Taliban officials “expect” President Joe Biden to reopen the U.S. Embassy in Kabul despite U.S. insistence that future diplomatic relations will depend on Taliban behavior.
“America should have only a diplomatic presence in Kabul,” Taliban spokesman Zabihullah Mujahid said Tuesday, per an Afghan media outlet. “We have communication channels with them, and we expect them to reopen their embassy in Kabul, and we also want to have trade relations with them.”
Secretary of State Antony Blinken hopes that the Taliban will be induced to allow safe passage for Americans still in the country and curtail their abuses of human rights, but the administration maintains that it is not taking the militants’ promises at face value. The withdrawal and relocation of American diplomats from Kabul to Qatar, the Gulf Arab state that also hosts the headquarters of the U.S. Central Command forces who orchestrated the evacuation from the Kabul airport, was offered as the most visible sign of that distrust.
“Given the uncertain security environment and political situation in Afghanistan, it was the prudent step to take,” Blinken said Tuesday evening. “For the time being, we will use this post in Doha to manage our diplomacy with Afghanistan, including consular affairs, administering humanitarian assistance, and working with allies, partners, and regional and international stakeholders to coordinate our engagement and messaging to the Taliban.”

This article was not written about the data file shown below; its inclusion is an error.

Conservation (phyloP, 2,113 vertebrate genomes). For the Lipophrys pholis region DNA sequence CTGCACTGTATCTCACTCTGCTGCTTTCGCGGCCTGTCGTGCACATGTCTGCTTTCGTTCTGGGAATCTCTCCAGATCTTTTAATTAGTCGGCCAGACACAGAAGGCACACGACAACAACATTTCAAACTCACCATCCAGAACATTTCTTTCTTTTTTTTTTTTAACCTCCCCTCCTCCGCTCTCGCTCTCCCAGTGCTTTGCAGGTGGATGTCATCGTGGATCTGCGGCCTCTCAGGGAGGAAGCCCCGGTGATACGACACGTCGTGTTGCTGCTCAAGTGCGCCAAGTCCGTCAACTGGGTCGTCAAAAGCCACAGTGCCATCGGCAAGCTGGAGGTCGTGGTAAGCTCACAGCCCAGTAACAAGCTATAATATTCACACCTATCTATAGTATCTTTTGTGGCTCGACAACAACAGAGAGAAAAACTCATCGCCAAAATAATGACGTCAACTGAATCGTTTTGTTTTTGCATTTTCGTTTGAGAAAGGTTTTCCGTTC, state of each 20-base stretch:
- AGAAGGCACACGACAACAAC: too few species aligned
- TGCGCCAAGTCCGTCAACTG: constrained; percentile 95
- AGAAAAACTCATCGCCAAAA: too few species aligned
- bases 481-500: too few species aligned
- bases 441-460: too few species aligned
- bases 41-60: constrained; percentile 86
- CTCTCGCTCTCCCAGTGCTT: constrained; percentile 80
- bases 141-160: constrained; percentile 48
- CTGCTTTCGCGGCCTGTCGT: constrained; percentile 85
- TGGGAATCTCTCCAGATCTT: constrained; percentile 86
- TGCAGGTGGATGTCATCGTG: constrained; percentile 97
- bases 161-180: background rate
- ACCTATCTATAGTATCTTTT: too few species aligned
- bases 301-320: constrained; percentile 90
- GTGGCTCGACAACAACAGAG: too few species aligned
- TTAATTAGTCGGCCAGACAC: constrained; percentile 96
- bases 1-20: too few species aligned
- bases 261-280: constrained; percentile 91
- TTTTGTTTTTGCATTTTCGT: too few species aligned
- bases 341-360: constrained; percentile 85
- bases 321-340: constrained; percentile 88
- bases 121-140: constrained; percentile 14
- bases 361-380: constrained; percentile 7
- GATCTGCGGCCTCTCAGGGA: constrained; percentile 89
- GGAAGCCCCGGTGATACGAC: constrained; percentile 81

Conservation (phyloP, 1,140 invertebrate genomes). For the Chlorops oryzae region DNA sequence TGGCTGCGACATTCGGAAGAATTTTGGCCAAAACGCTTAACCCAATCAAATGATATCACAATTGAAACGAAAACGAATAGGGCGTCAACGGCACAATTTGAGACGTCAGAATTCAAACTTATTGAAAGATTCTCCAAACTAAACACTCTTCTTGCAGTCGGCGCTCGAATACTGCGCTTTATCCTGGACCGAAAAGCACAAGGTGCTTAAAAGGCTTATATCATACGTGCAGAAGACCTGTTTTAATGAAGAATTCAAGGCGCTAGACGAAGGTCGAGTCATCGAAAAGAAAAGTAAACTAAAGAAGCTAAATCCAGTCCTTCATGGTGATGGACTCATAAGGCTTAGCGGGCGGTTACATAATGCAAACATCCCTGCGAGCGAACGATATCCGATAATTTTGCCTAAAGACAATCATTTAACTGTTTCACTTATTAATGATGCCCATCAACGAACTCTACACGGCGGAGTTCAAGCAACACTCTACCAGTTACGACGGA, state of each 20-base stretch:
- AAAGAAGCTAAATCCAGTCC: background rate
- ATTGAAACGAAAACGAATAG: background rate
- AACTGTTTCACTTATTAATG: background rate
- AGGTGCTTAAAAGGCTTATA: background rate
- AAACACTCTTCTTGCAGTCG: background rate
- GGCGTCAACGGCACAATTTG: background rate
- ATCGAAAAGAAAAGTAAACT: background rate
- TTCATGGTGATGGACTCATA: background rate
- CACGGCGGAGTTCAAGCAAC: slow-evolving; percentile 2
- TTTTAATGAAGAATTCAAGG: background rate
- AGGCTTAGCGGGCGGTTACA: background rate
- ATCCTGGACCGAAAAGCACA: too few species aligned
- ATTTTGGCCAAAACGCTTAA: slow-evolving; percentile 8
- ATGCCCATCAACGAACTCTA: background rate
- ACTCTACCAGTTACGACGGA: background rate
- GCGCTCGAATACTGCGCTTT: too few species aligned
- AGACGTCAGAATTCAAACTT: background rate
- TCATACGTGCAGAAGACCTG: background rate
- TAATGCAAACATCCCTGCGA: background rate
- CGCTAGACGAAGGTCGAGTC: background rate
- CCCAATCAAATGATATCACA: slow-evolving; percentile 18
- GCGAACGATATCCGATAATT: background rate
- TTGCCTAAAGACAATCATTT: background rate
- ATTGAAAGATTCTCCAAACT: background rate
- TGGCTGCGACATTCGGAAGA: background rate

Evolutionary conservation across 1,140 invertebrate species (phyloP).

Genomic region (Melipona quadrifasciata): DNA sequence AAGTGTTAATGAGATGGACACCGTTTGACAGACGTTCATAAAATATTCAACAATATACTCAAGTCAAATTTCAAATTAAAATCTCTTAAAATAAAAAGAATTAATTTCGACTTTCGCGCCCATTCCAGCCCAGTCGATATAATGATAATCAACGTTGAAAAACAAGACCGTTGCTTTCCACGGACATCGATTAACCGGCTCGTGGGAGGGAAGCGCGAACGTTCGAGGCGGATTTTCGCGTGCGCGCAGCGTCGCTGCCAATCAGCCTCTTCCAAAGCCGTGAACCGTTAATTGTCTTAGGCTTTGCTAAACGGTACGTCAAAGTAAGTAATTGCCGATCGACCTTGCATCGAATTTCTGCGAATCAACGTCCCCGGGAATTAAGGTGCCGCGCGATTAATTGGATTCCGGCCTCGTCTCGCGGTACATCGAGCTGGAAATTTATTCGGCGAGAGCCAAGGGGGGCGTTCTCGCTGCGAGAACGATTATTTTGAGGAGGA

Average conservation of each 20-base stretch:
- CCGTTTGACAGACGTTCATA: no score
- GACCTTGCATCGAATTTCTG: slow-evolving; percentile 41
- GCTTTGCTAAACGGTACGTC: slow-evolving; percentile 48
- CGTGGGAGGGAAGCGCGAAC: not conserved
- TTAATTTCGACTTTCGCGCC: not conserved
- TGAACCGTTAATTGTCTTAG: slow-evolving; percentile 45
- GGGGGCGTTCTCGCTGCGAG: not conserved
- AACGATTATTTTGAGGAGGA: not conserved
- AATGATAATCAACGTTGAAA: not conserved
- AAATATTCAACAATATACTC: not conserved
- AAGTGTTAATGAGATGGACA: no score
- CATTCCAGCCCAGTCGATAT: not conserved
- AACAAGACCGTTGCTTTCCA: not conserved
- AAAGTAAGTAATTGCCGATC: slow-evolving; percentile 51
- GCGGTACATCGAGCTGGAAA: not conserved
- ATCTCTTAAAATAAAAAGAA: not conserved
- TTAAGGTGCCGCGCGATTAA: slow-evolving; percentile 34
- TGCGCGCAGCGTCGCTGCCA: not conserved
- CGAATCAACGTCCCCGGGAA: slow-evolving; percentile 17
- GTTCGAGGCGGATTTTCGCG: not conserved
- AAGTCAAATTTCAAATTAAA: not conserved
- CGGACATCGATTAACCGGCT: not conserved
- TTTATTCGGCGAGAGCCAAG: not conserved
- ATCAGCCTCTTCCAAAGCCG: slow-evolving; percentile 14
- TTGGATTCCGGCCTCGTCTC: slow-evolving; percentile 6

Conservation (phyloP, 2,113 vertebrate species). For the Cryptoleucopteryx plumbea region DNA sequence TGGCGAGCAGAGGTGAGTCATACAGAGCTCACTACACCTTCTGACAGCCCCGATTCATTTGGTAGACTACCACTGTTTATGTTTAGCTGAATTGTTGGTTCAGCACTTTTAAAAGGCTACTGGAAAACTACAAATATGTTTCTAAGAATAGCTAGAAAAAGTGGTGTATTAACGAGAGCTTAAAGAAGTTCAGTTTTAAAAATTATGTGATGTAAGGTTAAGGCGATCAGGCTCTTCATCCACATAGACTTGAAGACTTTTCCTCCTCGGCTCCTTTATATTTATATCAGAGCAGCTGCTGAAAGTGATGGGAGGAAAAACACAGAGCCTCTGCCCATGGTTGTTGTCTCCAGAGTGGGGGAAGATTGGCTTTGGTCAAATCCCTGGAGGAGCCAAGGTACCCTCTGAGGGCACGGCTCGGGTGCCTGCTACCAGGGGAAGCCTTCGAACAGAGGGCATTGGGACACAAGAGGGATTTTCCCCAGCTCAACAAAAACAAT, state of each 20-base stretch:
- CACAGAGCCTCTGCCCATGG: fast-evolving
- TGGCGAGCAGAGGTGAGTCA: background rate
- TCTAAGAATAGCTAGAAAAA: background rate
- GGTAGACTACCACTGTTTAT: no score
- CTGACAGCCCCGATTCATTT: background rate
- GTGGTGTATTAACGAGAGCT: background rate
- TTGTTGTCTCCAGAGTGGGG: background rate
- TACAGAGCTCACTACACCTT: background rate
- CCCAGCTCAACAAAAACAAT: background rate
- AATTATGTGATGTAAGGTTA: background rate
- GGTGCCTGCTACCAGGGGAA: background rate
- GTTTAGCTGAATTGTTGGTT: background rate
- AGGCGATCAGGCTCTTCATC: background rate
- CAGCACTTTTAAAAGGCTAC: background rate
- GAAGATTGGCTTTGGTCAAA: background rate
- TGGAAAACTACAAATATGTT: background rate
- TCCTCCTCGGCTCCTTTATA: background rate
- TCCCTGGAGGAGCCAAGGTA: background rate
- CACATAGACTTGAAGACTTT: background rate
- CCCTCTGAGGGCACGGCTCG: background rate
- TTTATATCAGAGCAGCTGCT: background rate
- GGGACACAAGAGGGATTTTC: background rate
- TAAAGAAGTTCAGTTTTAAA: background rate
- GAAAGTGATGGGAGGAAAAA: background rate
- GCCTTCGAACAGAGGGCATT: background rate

BLINKEN OUTLINES PATH TO LEGITIMACY FOR TALIBAN
Taliban officials have struck an expectant note throughout the evacuation effort, as the evacuation of the Kabul airport forced U.S. forces to coordinate security with the enemy they had fought for the past two decades.
“The Taliban is already noting the ‘different’ response from most of the international community as compared to the first time,” an Indo-Pacific intelligence official said. “I get a feeling that the Taliban senses that recognition in some form or other is inevitable. I would be happy to be proven wrong.”
The collapse of the Afghan central government in the face of a Taliban onslaught has raised fears in neighboring states and Europe that Afghanistan will give rise to a refugee crisis and a new surge in terrorist threats.
“The Taliban say all the right words for now: They will not allow the use of their territory for terrorist activities toward the east, in Xinjiang, or toward the north, in Central Asia,” Russian International Affairs Council Andrey Kortunov told the Wall Street Journal. “But so far these are just words… There are a lot more questions than answers.”
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Blinken pledged that any formal diplomatic recognition would depend on the Taliban’s behavior going forward.
“Going forward, any engagement with a Taliban-led government in Kabul will be driven by one thing only: our vital national interests,” he said. “If we can work with a new Afghan government in a way that helps secure those interests, including the safe return of Mark Frerichs, a U.S. citizen who has been held hostage in the region since early last year, and in a way that brings greater stability to the country and region and protects the gains of the past two decades, we will do it.”
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Tags: News, Foreign Policy, National Security, Afghanistan, Taliban, Antony Blinken
Original Author: Joel Gehrke
Original Location: Taliban demand US diplomats return to Kabul